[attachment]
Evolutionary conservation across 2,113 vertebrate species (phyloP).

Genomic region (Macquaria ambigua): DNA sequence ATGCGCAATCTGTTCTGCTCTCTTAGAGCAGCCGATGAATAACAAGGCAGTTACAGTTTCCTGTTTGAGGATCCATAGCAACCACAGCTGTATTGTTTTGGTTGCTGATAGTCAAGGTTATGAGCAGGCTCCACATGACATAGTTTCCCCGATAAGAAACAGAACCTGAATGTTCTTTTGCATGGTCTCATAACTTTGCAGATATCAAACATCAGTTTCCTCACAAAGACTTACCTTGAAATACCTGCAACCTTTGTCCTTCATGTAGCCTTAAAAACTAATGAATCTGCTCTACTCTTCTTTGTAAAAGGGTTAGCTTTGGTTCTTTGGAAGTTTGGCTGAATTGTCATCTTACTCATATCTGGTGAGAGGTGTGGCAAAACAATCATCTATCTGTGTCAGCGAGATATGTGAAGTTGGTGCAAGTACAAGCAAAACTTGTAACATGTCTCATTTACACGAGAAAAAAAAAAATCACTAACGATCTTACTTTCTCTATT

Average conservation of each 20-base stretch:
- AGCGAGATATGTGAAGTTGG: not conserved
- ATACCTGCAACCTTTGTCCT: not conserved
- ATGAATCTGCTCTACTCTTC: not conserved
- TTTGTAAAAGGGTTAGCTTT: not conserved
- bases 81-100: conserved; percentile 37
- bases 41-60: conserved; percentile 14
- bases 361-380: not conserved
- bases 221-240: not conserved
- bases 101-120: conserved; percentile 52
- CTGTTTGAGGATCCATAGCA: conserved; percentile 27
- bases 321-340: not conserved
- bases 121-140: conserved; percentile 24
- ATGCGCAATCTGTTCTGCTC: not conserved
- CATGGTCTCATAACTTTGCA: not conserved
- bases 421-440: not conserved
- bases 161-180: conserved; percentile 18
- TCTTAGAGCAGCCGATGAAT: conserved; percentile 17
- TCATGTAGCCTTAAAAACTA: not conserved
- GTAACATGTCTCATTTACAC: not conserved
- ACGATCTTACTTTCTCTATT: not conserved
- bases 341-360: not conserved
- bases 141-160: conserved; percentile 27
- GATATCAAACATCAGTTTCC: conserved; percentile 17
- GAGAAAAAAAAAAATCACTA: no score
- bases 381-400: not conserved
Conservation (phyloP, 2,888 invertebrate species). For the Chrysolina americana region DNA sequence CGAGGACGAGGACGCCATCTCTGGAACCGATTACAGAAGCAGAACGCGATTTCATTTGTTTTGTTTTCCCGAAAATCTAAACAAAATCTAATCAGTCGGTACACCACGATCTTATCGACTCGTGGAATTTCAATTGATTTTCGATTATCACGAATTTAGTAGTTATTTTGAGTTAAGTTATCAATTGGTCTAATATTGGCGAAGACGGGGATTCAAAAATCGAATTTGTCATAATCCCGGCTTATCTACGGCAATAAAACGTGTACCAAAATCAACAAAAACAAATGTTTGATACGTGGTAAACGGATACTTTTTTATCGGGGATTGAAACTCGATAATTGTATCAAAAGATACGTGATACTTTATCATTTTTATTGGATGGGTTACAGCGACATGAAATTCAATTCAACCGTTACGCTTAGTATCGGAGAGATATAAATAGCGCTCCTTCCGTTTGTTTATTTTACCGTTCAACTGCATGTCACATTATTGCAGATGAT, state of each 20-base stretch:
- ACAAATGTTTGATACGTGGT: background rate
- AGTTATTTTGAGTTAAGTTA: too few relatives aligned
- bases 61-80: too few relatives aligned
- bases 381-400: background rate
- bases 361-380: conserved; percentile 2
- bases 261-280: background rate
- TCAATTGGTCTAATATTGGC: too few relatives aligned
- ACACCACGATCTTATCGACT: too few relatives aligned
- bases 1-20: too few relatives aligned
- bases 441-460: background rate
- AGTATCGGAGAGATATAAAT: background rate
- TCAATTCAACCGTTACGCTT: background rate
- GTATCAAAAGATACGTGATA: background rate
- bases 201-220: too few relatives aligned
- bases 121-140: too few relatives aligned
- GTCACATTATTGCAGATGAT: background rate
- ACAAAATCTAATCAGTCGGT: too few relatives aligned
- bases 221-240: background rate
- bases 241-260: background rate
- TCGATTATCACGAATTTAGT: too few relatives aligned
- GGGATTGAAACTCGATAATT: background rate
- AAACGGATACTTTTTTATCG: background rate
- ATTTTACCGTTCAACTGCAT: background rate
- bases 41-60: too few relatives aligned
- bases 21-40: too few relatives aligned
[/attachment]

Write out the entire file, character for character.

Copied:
Evolutionary conservation across 2,113 vertebrate species (phyloP).

Genomic region (Macquaria ambigua): DNA sequence ATGCGCAATCTGTTCTGCTCTCTTAGAGCAGCCGATGAATAACAAGGCAGTTACAGTTTCCTGTTTGAGGATCCATAGCAACCACAGCTGTATTGTTTTGGTTGCTGATAGTCAAGGTTATGAGCAGGCTCCACATGACATAGTTTCCCCGATAAGAAACAGAACCTGAATGTTCTTTTGCATGGTCTCATAACTTTGCAGATATCAAACATCAGTTTCCTCACAAAGACTTACCTTGAAATACCTGCAACCTTTGTCCTTCATGTAGCCTTAAAAACTAATGAATCTGCTCTACTCTTCTTTGTAAAAGGGTTAGCTTTGGTTCTTTGGAAGTTTGGCTGAATTGTCATCTTACTCATATCTGGTGAGAGGTGTGGCAAAACAATCATCTATCTGTGTCAGCGAGATATGTGAAGTTGGTGCAAGTACAAGCAAAACTTGTAACATGTCTCATTTACACGAGAAAAAAAAAAATCACTAACGATCTTACTTTCTCTATT

Average conservation of each 20-base stretch:
- AGCGAGATATGTGAAGTTGG: not conserved
- ATACCTGCAACCTTTGTCCT: not conserved
- ATGAATCTGCTCTACTCTTC: not conserved
- TTTGTAAAAGGGTTAGCTTT: not conserved
- bases 81-100: conserved; percentile 37
- bases 41-60: conserved; percentile 14
- bases 361-380: not conserved
- bases 221-240: not conserved
- bases 101-120: conserved; percentile 52
- CTGTTTGAGGATCCATAGCA: conserved; percentile 27
- bases 321-340: not conserved
- bases 121-140: conserved; percentile 24
- ATGCGCAATCTGTTCTGCTC: not conserved
- CATGGTCTCATAACTTTGCA: not conserved
- bases 421-440: not conserved
- bases 161-180: conserved; percentile 18
- TCTTAGAGCAGCCGATGAAT: conserved; percentile 17
- TCATGTAGCCTTAAAAACTA: not conserved
- GTAACATGTCTCATTTACAC: not conserved
- ACGATCTTACTTTCTCTATT: not conserved
- bases 341-360: not conserved
- bases 141-160: conserved; percentile 27
- GATATCAAACATCAGTTTCC: conserved; percentile 17
- GAGAAAAAAAAAAATCACTA: no score
- bases 381-400: not conserved
Conservation (phyloP, 2,888 invertebrate species). For the Chrysolina americana region DNA sequence CGAGGACGAGGACGCCATCTCTGGAACCGATTACAGAAGCAGAACGCGATTTCATTTGTTTTGTTTTCCCGAAAATCTAAACAAAATCTAATCAGTCGGTACACCACGATCTTATCGACTCGTGGAATTTCAATTGATTTTCGATTATCACGAATTTAGTAGTTATTTTGAGTTAAGTTATCAATTGGTCTAATATTGGCGAAGACGGGGATTCAAAAATCGAATTTGTCATAATCCCGGCTTATCTACGGCAATAAAACGTGTACCAAAATCAACAAAAACAAATGTTTGATACGTGGTAAACGGATACTTTTTTATCGGGGATTGAAACTCGATAATTGTATCAAAAGATACGTGATACTTTATCATTTTTATTGGATGGGTTACAGCGACATGAAATTCAATTCAACCGTTACGCTTAGTATCGGAGAGATATAAATAGCGCTCCTTCCGTTTGTTTATTTTACCGTTCAACTGCATGTCACATTATTGCAGATGAT, state of each 20-base stretch:
- ACAAATGTTTGATACGTGGT: background rate
- AGTTATTTTGAGTTAAGTTA: too few relatives aligned
- bases 61-80: too few relatives aligned
- bases 381-400: background rate
- bases 361-380: conserved; percentile 2
- bases 261-280: background rate
- TCAATTGGTCTAATATTGGC: too few relatives aligned
- ACACCACGATCTTATCGACT: too few relatives aligned
- bases 1-20: too few relatives aligned
- bases 441-460: background rate
- AGTATCGGAGAGATATAAAT: background rate
- TCAATTCAACCGTTACGCTT: background rate
- GTATCAAAAGATACGTGATA: background rate
- bases 201-220: too few relatives aligned
- bases 121-140: too few relatives aligned
- GTCACATTATTGCAGATGAT: background rate
- ACAAAATCTAATCAGTCGGT: too few relatives aligned
- bases 221-240: background rate
- bases 241-260: background rate
- TCGATTATCACGAATTTAGT: too few relatives aligned
- GGGATTGAAACTCGATAATT: background rate
- AAACGGATACTTTTTTATCG: background rate
- ATTTTACCGTTCAACTGCAT: background rate
- bases 41-60: too few relatives aligned
- bases 21-40: too few relatives aligned